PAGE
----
Contrabass (Optional) part from Jingle Bells

James Pierpont
Full details...
page one of the Contrabass (Optional) part from Jingle Bells

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Full details

Jingle Bells was written between 1850 and 1857 by James Pierpont, the son of Unitarian minister and abolitionist John Pierpont. The most reliable account of the composition of Jingle Bells places its creation in the town of Medford, MA, where during the wintertime there were sleigh races through the center of town, originating at the Medford House; as the sleighs passed along their route, townspeople braved the cold and cheered on the drivers, sometimes singing carols and other songs.

Pierpont had just returned from California, having failed to strike it rich during the gold rush of 1949. Witnessing the sleigh rides and singing, Pierpont was allegedly inspired to write the song; he accomplished this at the home of Mrs. Otis Waterman, a Medford lady who had the only piano in town. After Pierpont was finished playing the tune that was in his head, Mrs. Waterman commented "Oh! That's a very merry little jingle." This statement further inspired the words to Jingle Bells, which is said to have become popular among Medford natives shortly afterward, and even sung along the race course there in the early 1850s.

The song did not appear in print until the Oliver Ditson Company of Boston published it under the title of The One-Horse Open Sleigh in 1857. The second edition of the song, re-titled Jingle Bells, really took off and became a huge bestseller. The terms of Pierpont's contract with Ditson did not allow him to earn very much in residuals, although he and his family retained the copyright on the tune past 1900. By the time Jingle Bells was first issued as a song, James Pierpont had settled in Savannah, GA, and was working as an organist in his elder brother's Unitarian church. Sunny Savannah seems an unlikely clime for the composition of a sleighing song, but nonetheless the city has become engaged with Medford in a battle for credit as the true home of Jingle Bells that has continued for decades. Pierpont's immediate family ultimately became so pro-Southern that they have helped lead the charge to place the composition of Jingle Bells in Savannah.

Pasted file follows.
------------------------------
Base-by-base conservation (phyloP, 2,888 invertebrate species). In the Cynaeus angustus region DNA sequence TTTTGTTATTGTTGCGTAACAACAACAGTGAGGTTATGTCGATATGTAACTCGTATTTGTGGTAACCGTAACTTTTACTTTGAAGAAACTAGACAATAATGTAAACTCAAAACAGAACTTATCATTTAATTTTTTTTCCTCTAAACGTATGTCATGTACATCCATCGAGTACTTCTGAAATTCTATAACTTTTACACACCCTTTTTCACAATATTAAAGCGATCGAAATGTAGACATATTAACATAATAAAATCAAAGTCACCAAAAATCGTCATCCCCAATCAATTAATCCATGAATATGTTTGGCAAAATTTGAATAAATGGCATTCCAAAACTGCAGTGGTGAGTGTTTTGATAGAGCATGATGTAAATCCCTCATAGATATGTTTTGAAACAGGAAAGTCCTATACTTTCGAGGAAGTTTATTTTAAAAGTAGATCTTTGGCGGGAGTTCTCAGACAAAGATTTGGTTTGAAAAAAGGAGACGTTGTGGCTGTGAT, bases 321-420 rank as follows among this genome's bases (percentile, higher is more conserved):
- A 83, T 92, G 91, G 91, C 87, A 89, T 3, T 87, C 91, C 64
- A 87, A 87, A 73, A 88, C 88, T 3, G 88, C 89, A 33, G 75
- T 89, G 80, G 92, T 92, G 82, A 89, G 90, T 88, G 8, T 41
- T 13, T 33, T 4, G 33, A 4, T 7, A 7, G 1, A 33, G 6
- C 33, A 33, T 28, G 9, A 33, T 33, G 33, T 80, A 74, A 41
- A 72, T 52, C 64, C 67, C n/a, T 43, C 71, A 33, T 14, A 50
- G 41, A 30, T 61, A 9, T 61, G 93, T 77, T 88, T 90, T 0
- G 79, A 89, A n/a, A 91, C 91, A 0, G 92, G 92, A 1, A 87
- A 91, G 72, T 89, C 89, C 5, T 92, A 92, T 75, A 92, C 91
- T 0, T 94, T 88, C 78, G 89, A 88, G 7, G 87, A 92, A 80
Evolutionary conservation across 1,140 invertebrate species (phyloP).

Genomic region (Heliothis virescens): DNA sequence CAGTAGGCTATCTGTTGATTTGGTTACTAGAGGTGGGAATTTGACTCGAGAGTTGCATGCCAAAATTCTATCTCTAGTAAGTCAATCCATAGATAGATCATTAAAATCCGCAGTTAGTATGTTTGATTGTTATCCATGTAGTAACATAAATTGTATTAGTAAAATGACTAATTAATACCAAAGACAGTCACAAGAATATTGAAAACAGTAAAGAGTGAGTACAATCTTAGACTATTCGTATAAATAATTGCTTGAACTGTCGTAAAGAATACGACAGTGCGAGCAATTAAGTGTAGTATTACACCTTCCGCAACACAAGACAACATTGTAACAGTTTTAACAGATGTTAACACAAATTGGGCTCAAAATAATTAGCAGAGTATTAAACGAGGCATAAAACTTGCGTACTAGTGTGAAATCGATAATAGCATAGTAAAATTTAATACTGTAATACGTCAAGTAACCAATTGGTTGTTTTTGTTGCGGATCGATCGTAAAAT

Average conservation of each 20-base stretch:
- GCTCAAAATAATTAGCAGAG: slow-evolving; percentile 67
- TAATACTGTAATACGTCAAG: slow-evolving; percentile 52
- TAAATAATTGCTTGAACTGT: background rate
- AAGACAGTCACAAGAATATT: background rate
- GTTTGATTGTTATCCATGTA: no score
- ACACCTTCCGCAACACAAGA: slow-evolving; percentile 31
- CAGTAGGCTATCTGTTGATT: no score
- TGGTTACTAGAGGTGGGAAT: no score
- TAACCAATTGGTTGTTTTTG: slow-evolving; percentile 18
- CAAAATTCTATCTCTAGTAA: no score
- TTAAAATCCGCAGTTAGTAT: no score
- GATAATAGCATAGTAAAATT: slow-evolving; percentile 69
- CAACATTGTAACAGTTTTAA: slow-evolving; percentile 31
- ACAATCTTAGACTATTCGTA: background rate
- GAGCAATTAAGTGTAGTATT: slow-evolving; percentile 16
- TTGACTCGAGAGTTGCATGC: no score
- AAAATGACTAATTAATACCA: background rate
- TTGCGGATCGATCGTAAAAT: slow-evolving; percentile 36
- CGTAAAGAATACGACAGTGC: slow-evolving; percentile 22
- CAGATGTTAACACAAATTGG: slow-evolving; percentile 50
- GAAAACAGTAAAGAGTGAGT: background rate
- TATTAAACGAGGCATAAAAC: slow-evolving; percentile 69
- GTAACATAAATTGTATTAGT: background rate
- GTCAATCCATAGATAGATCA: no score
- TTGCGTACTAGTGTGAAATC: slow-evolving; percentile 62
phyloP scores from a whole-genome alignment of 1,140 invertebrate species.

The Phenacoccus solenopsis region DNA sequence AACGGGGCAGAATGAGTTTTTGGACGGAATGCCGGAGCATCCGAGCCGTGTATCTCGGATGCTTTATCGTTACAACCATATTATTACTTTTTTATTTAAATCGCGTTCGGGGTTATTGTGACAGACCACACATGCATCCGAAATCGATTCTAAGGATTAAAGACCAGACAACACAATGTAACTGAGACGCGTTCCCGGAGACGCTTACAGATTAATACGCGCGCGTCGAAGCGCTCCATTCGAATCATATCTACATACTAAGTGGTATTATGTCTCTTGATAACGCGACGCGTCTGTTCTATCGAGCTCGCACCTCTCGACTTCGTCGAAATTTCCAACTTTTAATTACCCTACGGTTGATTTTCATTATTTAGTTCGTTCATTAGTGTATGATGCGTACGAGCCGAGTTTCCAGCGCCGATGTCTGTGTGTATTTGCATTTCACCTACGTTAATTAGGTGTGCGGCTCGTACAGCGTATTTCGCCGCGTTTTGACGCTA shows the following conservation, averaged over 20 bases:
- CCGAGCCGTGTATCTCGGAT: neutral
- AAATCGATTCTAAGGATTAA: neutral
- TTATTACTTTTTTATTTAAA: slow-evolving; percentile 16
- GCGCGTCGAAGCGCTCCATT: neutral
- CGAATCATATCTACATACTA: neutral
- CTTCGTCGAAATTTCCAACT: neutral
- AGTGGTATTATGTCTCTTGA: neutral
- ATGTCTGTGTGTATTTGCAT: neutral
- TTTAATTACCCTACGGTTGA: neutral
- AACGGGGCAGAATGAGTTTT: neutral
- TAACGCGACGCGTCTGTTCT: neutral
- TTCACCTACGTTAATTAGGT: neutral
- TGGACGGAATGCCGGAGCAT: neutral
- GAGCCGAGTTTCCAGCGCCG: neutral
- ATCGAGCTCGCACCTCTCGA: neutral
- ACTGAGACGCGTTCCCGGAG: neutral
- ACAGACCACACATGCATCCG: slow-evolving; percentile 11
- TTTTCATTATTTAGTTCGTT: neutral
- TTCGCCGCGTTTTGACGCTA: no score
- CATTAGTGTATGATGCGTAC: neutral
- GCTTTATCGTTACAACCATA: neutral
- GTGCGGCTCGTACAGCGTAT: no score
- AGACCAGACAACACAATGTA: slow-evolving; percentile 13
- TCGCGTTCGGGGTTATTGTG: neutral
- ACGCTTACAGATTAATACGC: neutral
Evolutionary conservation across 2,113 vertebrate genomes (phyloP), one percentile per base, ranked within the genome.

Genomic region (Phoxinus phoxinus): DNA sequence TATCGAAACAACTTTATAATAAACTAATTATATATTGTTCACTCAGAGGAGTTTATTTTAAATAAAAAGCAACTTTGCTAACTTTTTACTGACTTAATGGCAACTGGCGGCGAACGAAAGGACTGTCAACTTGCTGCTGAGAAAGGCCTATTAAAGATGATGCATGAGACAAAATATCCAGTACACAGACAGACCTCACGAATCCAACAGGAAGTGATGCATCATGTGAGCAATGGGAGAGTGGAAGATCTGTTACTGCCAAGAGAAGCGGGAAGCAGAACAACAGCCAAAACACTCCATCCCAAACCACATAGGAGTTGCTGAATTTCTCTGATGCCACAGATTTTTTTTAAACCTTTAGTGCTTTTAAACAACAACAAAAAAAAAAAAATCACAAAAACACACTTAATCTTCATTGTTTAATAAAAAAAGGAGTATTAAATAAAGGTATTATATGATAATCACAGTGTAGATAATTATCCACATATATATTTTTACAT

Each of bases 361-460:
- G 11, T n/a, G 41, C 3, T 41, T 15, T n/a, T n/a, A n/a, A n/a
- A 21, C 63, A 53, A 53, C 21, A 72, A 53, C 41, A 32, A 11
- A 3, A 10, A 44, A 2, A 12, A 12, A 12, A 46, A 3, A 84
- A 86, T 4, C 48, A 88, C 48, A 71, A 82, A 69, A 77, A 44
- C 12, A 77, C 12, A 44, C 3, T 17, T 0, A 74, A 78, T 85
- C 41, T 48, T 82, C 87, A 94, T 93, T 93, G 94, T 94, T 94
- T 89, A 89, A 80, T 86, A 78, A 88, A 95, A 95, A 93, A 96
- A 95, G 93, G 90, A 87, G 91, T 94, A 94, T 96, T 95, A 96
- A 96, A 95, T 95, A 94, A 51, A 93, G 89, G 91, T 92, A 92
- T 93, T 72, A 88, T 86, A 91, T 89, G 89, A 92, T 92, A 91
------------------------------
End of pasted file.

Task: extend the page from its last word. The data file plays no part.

The melody of the chorus as we know it today is not the same as that published by Ditson in 1857, and so far no scholar has convincingly uncovered information about how, when, and why the tune was so radically altered in the vernacular. One account states that the simplified version of Jingle Bells was contrived by Chinese Christian missionaries around 1900, and that this is the source of the song as popularly sung today. But digests of popular songs dating from the 1880s already demonstrate the trend towards a simpler chorus for Jingle Bells. Nonetheless, the verse, with its sense of growing expectation and excitement, remains exactly as James Pierpont composed it, and forms a testimony to his skill as a writer of popular songs.

This arrangement comes with an additional third violin part, and an optional bass part for use with string orchestra.

  • This piece celebrated its 2,000th "view" on January 18th 2005, 25 months after it was first submitted to this site. Thank you one and all for giving it a look! *

James Pierpont
1 minute
Classical music

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